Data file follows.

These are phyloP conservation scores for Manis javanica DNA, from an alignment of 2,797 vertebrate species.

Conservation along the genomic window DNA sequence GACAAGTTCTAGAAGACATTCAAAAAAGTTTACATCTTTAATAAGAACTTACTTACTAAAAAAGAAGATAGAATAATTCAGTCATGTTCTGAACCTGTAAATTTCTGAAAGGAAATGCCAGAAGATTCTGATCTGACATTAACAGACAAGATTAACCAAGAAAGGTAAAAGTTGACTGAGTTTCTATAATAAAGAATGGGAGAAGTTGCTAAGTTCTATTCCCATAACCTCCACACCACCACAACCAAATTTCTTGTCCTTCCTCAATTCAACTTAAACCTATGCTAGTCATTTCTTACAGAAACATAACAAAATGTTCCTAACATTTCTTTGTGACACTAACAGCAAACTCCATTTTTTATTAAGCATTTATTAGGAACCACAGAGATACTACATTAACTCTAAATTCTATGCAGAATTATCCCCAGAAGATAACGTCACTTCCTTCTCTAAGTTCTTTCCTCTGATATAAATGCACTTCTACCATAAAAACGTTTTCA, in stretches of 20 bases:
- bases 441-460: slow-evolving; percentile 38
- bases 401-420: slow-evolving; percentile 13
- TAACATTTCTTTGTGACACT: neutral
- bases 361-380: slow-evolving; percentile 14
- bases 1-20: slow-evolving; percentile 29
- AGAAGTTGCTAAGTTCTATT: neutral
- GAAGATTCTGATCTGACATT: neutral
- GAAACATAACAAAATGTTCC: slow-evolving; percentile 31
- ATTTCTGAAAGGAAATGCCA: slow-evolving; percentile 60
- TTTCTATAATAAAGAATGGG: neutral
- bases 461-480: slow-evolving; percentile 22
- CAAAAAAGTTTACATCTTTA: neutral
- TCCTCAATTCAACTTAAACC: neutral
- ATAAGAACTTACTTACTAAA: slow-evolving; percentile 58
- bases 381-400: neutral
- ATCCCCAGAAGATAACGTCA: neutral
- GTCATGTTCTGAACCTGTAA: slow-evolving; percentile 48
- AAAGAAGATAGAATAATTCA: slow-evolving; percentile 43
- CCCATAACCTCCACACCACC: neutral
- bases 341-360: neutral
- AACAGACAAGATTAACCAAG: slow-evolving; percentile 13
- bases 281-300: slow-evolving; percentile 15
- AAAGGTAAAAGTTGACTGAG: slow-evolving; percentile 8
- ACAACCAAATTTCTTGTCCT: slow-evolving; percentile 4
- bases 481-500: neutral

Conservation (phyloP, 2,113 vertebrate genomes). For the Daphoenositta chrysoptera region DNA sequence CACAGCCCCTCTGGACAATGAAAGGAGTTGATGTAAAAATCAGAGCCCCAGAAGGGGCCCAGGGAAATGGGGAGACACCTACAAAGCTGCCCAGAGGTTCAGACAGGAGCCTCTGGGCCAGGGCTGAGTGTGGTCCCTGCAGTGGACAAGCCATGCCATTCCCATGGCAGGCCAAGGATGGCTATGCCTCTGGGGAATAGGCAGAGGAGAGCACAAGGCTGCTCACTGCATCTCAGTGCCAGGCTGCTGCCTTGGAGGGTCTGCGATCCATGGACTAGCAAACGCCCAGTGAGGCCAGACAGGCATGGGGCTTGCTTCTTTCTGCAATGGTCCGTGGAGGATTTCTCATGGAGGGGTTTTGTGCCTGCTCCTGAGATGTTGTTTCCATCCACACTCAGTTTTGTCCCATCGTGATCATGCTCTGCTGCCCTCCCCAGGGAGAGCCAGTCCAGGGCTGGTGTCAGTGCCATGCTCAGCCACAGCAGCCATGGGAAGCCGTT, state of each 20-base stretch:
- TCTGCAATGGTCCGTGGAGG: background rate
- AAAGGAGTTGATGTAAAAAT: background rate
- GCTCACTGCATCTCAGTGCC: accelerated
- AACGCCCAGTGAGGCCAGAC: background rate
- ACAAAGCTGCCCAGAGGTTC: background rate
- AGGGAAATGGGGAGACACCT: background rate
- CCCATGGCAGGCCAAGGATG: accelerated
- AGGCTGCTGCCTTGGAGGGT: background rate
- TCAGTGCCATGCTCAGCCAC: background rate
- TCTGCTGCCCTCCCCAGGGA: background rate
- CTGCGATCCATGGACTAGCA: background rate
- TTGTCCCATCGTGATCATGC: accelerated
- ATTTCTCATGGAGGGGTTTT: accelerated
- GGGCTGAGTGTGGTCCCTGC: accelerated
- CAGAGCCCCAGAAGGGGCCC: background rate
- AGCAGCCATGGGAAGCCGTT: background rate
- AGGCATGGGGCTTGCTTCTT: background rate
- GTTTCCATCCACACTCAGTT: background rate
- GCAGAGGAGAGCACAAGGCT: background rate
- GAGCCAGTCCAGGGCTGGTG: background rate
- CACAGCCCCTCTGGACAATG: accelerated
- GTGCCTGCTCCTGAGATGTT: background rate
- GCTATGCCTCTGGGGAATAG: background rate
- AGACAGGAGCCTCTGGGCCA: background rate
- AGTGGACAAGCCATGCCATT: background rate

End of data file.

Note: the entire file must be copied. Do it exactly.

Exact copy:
These are phyloP conservation scores for Manis javanica DNA, from an alignment of 2,797 vertebrate species.

Conservation along the genomic window DNA sequence GACAAGTTCTAGAAGACATTCAAAAAAGTTTACATCTTTAATAAGAACTTACTTACTAAAAAAGAAGATAGAATAATTCAGTCATGTTCTGAACCTGTAAATTTCTGAAAGGAAATGCCAGAAGATTCTGATCTGACATTAACAGACAAGATTAACCAAGAAAGGTAAAAGTTGACTGAGTTTCTATAATAAAGAATGGGAGAAGTTGCTAAGTTCTATTCCCATAACCTCCACACCACCACAACCAAATTTCTTGTCCTTCCTCAATTCAACTTAAACCTATGCTAGTCATTTCTTACAGAAACATAACAAAATGTTCCTAACATTTCTTTGTGACACTAACAGCAAACTCCATTTTTTATTAAGCATTTATTAGGAACCACAGAGATACTACATTAACTCTAAATTCTATGCAGAATTATCCCCAGAAGATAACGTCACTTCCTTCTCTAAGTTCTTTCCTCTGATATAAATGCACTTCTACCATAAAAACGTTTTCA, in stretches of 20 bases:
- bases 441-460: slow-evolving; percentile 38
- bases 401-420: slow-evolving; percentile 13
- TAACATTTCTTTGTGACACT: neutral
- bases 361-380: slow-evolving; percentile 14
- bases 1-20: slow-evolving; percentile 29
- AGAAGTTGCTAAGTTCTATT: neutral
- GAAGATTCTGATCTGACATT: neutral
- GAAACATAACAAAATGTTCC: slow-evolving; percentile 31
- ATTTCTGAAAGGAAATGCCA: slow-evolving; percentile 60
- TTTCTATAATAAAGAATGGG: neutral
- bases 461-480: slow-evolving; percentile 22
- CAAAAAAGTTTACATCTTTA: neutral
- TCCTCAATTCAACTTAAACC: neutral
- ATAAGAACTTACTTACTAAA: slow-evolving; percentile 58
- bases 381-400: neutral
- ATCCCCAGAAGATAACGTCA: neutral
- GTCATGTTCTGAACCTGTAA: slow-evolving; percentile 48
- AAAGAAGATAGAATAATTCA: slow-evolving; percentile 43
- CCCATAACCTCCACACCACC: neutral
- bases 341-360: neutral
- AACAGACAAGATTAACCAAG: slow-evolving; percentile 13
- bases 281-300: slow-evolving; percentile 15
- AAAGGTAAAAGTTGACTGAG: slow-evolving; percentile 8
- ACAACCAAATTTCTTGTCCT: slow-evolving; percentile 4
- bases 481-500: neutral

Conservation (phyloP, 2,113 vertebrate genomes). For the Daphoenositta chrysoptera region DNA sequence CACAGCCCCTCTGGACAATGAAAGGAGTTGATGTAAAAATCAGAGCCCCAGAAGGGGCCCAGGGAAATGGGGAGACACCTACAAAGCTGCCCAGAGGTTCAGACAGGAGCCTCTGGGCCAGGGCTGAGTGTGGTCCCTGCAGTGGACAAGCCATGCCATTCCCATGGCAGGCCAAGGATGGCTATGCCTCTGGGGAATAGGCAGAGGAGAGCACAAGGCTGCTCACTGCATCTCAGTGCCAGGCTGCTGCCTTGGAGGGTCTGCGATCCATGGACTAGCAAACGCCCAGTGAGGCCAGACAGGCATGGGGCTTGCTTCTTTCTGCAATGGTCCGTGGAGGATTTCTCATGGAGGGGTTTTGTGCCTGCTCCTGAGATGTTGTTTCCATCCACACTCAGTTTTGTCCCATCGTGATCATGCTCTGCTGCCCTCCCCAGGGAGAGCCAGTCCAGGGCTGGTGTCAGTGCCATGCTCAGCCACAGCAGCCATGGGAAGCCGTT, state of each 20-base stretch:
- TCTGCAATGGTCCGTGGAGG: background rate
- AAAGGAGTTGATGTAAAAAT: background rate
- GCTCACTGCATCTCAGTGCC: accelerated
- AACGCCCAGTGAGGCCAGAC: background rate
- ACAAAGCTGCCCAGAGGTTC: background rate
- AGGGAAATGGGGAGACACCT: background rate
- CCCATGGCAGGCCAAGGATG: accelerated
- AGGCTGCTGCCTTGGAGGGT: background rate
- TCAGTGCCATGCTCAGCCAC: background rate
- TCTGCTGCCCTCCCCAGGGA: background rate
- CTGCGATCCATGGACTAGCA: background rate
- TTGTCCCATCGTGATCATGC: accelerated
- ATTTCTCATGGAGGGGTTTT: accelerated
- GGGCTGAGTGTGGTCCCTGC: accelerated
- CAGAGCCCCAGAAGGGGCCC: background rate
- AGCAGCCATGGGAAGCCGTT: background rate
- AGGCATGGGGCTTGCTTCTT: background rate
- GTTTCCATCCACACTCAGTT: background rate
- GCAGAGGAGAGCACAAGGCT: background rate
- GAGCCAGTCCAGGGCTGGTG: background rate
- CACAGCCCCTCTGGACAATG: accelerated
- GTGCCTGCTCCTGAGATGTT: background rate
- GCTATGCCTCTGGGGAATAG: background rate
- AGACAGGAGCCTCTGGGCCA: background rate
- AGTGGACAAGCCATGCCATT: background rate